by Vivienne West
The Autumn Equinox came early this year: the twentieth to twenty-
first of March. the equinoxes are a time of great power, probably
even greater power than the solstices which many magicians seem to
value more highly. They look to the Winter Solstice as a celebrat-
ion of the Dark-faced gods, of cold and night and the powers they
have. They look to the Summer Solstice as a celebration of fire and
light, and worship solar deities and those to do with fire.
But I look to the equinoxes as much as to these other, less ambi-
valent festivals, for perfectly good reasons of my own. Sure,
Winter and Summer solstices both as celebrations and as seasonal
events in the environment, do emphasise particular magico-natural
conditions and qualities. But what people fail to realise is that
either of the equinoxes, in addition to being a celebration of
growth (Spring) and ageing (Autumn), are both a celebration of
perfect balance, perfect equilibrium.
The days and the nights of the equinoxes are of exactly the same
length: Planet Earth has a particular angle and relationship to the
sun that it will not and can not have for another six months, and
in temperate climes the weather is neither unforgivingly hot nor
unforgivingly cold. Life is either winding up for the summer by
putting out tender growth before the weather becomes too warm, or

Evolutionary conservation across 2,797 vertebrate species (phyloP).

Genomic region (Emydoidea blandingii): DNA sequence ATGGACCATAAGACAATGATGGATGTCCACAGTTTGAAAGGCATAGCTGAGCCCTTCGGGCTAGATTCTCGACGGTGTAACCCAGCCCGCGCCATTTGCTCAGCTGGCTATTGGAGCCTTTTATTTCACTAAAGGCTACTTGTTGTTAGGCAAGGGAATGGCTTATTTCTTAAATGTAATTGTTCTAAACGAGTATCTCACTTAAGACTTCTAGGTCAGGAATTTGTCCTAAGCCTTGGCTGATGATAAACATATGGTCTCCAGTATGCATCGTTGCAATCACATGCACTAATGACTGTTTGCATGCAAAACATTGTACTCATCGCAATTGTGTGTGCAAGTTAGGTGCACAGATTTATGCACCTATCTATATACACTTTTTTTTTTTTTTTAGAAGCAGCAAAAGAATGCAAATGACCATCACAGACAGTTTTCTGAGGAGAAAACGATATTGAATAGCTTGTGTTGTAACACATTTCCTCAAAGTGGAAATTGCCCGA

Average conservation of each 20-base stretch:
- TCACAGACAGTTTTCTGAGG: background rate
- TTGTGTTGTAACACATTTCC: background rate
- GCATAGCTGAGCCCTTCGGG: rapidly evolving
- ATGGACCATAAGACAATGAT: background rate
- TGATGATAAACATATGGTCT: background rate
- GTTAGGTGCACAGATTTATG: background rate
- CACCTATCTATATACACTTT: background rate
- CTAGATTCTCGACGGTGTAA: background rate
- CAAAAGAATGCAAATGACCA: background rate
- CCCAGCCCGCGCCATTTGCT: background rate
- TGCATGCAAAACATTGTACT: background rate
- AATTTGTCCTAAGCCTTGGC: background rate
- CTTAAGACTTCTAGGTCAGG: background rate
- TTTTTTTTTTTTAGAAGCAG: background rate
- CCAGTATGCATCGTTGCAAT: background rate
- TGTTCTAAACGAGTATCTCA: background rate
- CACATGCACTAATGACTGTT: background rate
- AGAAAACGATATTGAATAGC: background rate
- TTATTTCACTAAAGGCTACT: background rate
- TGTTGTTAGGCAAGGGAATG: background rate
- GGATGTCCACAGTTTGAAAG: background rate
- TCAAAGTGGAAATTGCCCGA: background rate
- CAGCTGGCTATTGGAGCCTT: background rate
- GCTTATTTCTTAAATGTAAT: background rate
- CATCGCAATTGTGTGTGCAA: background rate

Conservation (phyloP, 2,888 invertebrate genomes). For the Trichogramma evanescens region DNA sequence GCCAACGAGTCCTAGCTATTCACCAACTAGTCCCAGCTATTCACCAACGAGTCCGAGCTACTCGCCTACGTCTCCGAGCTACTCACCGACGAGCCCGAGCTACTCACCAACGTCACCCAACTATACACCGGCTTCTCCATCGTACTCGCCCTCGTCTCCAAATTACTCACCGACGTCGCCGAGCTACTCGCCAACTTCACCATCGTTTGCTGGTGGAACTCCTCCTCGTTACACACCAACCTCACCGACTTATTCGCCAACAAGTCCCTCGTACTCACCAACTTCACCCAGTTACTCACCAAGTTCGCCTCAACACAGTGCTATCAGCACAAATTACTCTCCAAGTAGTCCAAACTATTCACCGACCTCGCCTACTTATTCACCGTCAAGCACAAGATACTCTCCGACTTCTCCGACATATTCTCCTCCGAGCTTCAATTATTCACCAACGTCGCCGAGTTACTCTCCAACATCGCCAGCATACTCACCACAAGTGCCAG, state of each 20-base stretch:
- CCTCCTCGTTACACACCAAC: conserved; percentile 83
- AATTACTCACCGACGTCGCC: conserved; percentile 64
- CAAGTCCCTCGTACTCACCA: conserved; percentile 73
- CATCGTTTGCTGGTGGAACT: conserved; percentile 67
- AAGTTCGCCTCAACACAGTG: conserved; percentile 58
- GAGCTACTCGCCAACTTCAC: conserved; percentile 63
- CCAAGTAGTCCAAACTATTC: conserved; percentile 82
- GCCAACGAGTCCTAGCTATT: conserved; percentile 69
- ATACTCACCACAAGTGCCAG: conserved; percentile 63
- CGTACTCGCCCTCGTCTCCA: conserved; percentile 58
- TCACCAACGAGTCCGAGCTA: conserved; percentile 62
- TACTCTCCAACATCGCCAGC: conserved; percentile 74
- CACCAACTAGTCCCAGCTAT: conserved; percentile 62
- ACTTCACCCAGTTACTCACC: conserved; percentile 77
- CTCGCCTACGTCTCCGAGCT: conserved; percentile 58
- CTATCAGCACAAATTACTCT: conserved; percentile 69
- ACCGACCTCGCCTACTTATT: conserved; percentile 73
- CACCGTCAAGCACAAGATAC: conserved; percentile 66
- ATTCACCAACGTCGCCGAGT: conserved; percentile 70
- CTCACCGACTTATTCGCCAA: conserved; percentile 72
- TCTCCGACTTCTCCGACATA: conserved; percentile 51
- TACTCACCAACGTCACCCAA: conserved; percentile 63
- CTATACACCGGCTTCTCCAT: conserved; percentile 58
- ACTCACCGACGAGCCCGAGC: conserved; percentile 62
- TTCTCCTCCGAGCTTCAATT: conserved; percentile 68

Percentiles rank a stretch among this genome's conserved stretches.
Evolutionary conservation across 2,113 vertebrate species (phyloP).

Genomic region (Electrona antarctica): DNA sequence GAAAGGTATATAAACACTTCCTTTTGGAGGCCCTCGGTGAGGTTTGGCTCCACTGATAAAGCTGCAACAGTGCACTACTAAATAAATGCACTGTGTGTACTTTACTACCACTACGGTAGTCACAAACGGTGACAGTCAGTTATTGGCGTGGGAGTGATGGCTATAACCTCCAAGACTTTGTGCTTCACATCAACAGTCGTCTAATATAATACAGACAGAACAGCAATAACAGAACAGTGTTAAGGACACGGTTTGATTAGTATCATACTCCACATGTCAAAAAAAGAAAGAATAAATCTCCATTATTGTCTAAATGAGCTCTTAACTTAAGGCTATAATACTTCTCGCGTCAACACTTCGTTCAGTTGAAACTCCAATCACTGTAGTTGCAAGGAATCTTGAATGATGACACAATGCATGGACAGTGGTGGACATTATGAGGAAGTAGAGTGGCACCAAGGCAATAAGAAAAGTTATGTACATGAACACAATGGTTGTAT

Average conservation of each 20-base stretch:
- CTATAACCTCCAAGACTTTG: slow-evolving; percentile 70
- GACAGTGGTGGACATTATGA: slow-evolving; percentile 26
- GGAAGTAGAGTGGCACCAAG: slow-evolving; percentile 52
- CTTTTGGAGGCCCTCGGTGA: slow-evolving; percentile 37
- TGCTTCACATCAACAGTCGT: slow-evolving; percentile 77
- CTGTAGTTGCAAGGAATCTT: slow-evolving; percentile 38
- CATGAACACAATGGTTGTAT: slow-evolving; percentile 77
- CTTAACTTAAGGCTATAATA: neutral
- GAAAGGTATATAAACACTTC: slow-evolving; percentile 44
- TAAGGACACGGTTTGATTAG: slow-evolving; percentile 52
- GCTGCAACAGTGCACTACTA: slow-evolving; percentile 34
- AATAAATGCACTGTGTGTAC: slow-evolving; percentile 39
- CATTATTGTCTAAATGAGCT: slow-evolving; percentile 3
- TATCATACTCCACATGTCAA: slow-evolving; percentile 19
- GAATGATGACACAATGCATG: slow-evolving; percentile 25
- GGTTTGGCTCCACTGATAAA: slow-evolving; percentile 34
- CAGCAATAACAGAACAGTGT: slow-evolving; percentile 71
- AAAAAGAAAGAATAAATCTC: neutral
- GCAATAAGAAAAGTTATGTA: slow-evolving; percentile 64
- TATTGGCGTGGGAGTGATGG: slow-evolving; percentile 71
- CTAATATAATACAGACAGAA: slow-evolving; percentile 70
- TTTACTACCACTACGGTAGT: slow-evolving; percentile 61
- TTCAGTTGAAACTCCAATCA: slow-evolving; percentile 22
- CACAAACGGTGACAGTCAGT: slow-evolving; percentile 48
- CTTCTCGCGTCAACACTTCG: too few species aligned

winding down for the winter by seeding, dropping vulerable leaf-
surfaces, and preparing for a period of dormancy against the cold.
In both cases nature is in the process of doing something, not at
the extreme of having done it.
Today, midway between my working day and my private night, I walked
home at sunset. Even in our age of rock'n'roll and fast food and
anaesthetising televisual soapies, something in modern, civilised
man, recalls our magico-religious past and our awe of the seasons.
On any Friday (which it is) I can expect to see evidence of perhaps
one party, perhaps none, on my street. Tonight, the night of the
equinox and a night of a just-past-full moon with lunar energy
still very high, I counted no less than five parties-in-preparat-
ion, three of them in full swing already, so early in the evening.
All five of them had the sounds of bass guitars and pounding drums
echoing the less electric but equally hypnotic rhythms of the anc-
ient Shamans' drums. And of those parties, two of them had their
lit windows covered with red or vivid orange cellophane, colours
that celebrate the sun on this solar festival!
I was greatly amused, both at their instinctual behaviour that they
could probably have rationalised ("It's so-and-so's birthday",
"We've just moved in, and this was the first convenient weekend"),
and at a little idea of my own. I wonder how they would have react-
ed if I had knocked on the front door, introduced myself politely
as their friendly, neighbourhood witch, and congratulated them on
upholding ancient witchcraft customs!